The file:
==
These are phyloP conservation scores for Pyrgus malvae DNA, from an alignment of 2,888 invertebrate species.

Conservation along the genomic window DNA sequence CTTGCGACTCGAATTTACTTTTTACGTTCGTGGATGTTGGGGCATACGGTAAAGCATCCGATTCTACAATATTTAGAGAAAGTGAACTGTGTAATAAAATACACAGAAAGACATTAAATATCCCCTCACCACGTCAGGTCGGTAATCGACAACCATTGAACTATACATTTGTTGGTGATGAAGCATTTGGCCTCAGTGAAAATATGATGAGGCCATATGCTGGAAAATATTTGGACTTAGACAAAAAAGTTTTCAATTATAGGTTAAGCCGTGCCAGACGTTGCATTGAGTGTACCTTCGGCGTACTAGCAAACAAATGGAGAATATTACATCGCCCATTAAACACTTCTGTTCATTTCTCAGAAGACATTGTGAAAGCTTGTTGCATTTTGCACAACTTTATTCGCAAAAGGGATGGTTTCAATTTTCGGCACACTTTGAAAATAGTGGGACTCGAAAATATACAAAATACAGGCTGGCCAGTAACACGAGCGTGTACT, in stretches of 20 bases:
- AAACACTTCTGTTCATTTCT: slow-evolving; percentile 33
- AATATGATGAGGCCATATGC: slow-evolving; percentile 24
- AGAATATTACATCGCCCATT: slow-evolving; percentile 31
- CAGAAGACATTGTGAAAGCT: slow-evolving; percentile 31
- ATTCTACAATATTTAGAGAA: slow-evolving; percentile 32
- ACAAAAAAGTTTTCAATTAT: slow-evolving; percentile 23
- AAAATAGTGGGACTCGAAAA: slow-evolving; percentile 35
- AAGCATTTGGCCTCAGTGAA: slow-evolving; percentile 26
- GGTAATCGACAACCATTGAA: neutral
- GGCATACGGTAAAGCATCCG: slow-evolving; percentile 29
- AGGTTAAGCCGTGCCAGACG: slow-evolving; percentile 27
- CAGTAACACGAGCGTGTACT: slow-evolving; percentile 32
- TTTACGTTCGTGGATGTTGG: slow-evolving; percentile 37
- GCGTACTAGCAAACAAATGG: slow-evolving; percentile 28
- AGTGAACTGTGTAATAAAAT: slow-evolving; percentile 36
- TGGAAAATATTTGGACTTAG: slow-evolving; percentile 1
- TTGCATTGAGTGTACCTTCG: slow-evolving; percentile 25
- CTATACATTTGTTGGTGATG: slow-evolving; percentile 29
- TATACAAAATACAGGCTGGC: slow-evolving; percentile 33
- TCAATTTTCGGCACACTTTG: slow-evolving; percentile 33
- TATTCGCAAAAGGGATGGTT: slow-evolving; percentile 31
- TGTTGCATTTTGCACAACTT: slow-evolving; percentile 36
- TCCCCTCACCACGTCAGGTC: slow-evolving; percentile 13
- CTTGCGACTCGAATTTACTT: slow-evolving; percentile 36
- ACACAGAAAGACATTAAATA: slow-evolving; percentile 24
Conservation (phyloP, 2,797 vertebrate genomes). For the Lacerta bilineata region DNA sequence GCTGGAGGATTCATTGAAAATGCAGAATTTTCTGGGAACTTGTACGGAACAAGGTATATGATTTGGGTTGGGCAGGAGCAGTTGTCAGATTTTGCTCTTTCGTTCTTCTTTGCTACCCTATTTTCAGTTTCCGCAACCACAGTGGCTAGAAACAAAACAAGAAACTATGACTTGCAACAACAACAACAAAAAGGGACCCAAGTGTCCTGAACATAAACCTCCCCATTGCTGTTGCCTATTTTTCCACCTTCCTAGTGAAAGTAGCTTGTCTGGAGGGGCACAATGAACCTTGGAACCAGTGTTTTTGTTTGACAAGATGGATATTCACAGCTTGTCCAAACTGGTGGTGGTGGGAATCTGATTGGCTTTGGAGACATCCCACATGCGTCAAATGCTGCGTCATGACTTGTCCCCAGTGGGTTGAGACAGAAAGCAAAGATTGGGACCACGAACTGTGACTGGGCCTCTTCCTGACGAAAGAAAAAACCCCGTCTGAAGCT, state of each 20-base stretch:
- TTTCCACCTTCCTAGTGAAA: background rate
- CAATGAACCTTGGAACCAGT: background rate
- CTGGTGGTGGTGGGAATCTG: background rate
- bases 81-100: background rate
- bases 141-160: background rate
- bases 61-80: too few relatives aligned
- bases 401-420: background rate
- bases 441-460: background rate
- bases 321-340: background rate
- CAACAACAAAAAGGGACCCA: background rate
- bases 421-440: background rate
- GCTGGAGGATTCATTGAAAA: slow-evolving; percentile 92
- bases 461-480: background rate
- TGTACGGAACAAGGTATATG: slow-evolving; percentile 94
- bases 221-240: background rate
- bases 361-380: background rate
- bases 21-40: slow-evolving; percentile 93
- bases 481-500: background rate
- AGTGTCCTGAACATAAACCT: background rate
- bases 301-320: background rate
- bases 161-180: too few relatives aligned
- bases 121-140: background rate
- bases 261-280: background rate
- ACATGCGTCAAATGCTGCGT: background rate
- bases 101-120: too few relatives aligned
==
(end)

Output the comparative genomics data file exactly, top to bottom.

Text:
These are phyloP conservation scores for Pyrgus malvae DNA, from an alignment of 2,888 invertebrate species.

Conservation along the genomic window DNA sequence CTTGCGACTCGAATTTACTTTTTACGTTCGTGGATGTTGGGGCATACGGTAAAGCATCCGATTCTACAATATTTAGAGAAAGTGAACTGTGTAATAAAATACACAGAAAGACATTAAATATCCCCTCACCACGTCAGGTCGGTAATCGACAACCATTGAACTATACATTTGTTGGTGATGAAGCATTTGGCCTCAGTGAAAATATGATGAGGCCATATGCTGGAAAATATTTGGACTTAGACAAAAAAGTTTTCAATTATAGGTTAAGCCGTGCCAGACGTTGCATTGAGTGTACCTTCGGCGTACTAGCAAACAAATGGAGAATATTACATCGCCCATTAAACACTTCTGTTCATTTCTCAGAAGACATTGTGAAAGCTTGTTGCATTTTGCACAACTTTATTCGCAAAAGGGATGGTTTCAATTTTCGGCACACTTTGAAAATAGTGGGACTCGAAAATATACAAAATACAGGCTGGCCAGTAACACGAGCGTGTACT, in stretches of 20 bases:
- AAACACTTCTGTTCATTTCT: slow-evolving; percentile 33
- AATATGATGAGGCCATATGC: slow-evolving; percentile 24
- AGAATATTACATCGCCCATT: slow-evolving; percentile 31
- CAGAAGACATTGTGAAAGCT: slow-evolving; percentile 31
- ATTCTACAATATTTAGAGAA: slow-evolving; percentile 32
- ACAAAAAAGTTTTCAATTAT: slow-evolving; percentile 23
- AAAATAGTGGGACTCGAAAA: slow-evolving; percentile 35
- AAGCATTTGGCCTCAGTGAA: slow-evolving; percentile 26
- GGTAATCGACAACCATTGAA: neutral
- GGCATACGGTAAAGCATCCG: slow-evolving; percentile 29
- AGGTTAAGCCGTGCCAGACG: slow-evolving; percentile 27
- CAGTAACACGAGCGTGTACT: slow-evolving; percentile 32
- TTTACGTTCGTGGATGTTGG: slow-evolving; percentile 37
- GCGTACTAGCAAACAAATGG: slow-evolving; percentile 28
- AGTGAACTGTGTAATAAAAT: slow-evolving; percentile 36
- TGGAAAATATTTGGACTTAG: slow-evolving; percentile 1
- TTGCATTGAGTGTACCTTCG: slow-evolving; percentile 25
- CTATACATTTGTTGGTGATG: slow-evolving; percentile 29
- TATACAAAATACAGGCTGGC: slow-evolving; percentile 33
- TCAATTTTCGGCACACTTTG: slow-evolving; percentile 33
- TATTCGCAAAAGGGATGGTT: slow-evolving; percentile 31
- TGTTGCATTTTGCACAACTT: slow-evolving; percentile 36
- TCCCCTCACCACGTCAGGTC: slow-evolving; percentile 13
- CTTGCGACTCGAATTTACTT: slow-evolving; percentile 36
- ACACAGAAAGACATTAAATA: slow-evolving; percentile 24
Conservation (phyloP, 2,797 vertebrate genomes). For the Lacerta bilineata region DNA sequence GCTGGAGGATTCATTGAAAATGCAGAATTTTCTGGGAACTTGTACGGAACAAGGTATATGATTTGGGTTGGGCAGGAGCAGTTGTCAGATTTTGCTCTTTCGTTCTTCTTTGCTACCCTATTTTCAGTTTCCGCAACCACAGTGGCTAGAAACAAAACAAGAAACTATGACTTGCAACAACAACAACAAAAAGGGACCCAAGTGTCCTGAACATAAACCTCCCCATTGCTGTTGCCTATTTTTCCACCTTCCTAGTGAAAGTAGCTTGTCTGGAGGGGCACAATGAACCTTGGAACCAGTGTTTTTGTTTGACAAGATGGATATTCACAGCTTGTCCAAACTGGTGGTGGTGGGAATCTGATTGGCTTTGGAGACATCCCACATGCGTCAAATGCTGCGTCATGACTTGTCCCCAGTGGGTTGAGACAGAAAGCAAAGATTGGGACCACGAACTGTGACTGGGCCTCTTCCTGACGAAAGAAAAAACCCCGTCTGAAGCT, state of each 20-base stretch:
- TTTCCACCTTCCTAGTGAAA: background rate
- CAATGAACCTTGGAACCAGT: background rate
- CTGGTGGTGGTGGGAATCTG: background rate
- bases 81-100: background rate
- bases 141-160: background rate
- bases 61-80: too few relatives aligned
- bases 401-420: background rate
- bases 441-460: background rate
- bases 321-340: background rate
- CAACAACAAAAAGGGACCCA: background rate
- bases 421-440: background rate
- GCTGGAGGATTCATTGAAAA: slow-evolving; percentile 92
- bases 461-480: background rate
- TGTACGGAACAAGGTATATG: slow-evolving; percentile 94
- bases 221-240: background rate
- bases 361-380: background rate
- bases 21-40: slow-evolving; percentile 93
- bases 481-500: background rate
- AGTGTCCTGAACATAAACCT: background rate
- bases 301-320: background rate
- bases 161-180: too few relatives aligned
- bases 121-140: background rate
- bases 261-280: background rate
- ACATGCGTCAAATGCTGCGT: background rate
- bases 101-120: too few relatives aligned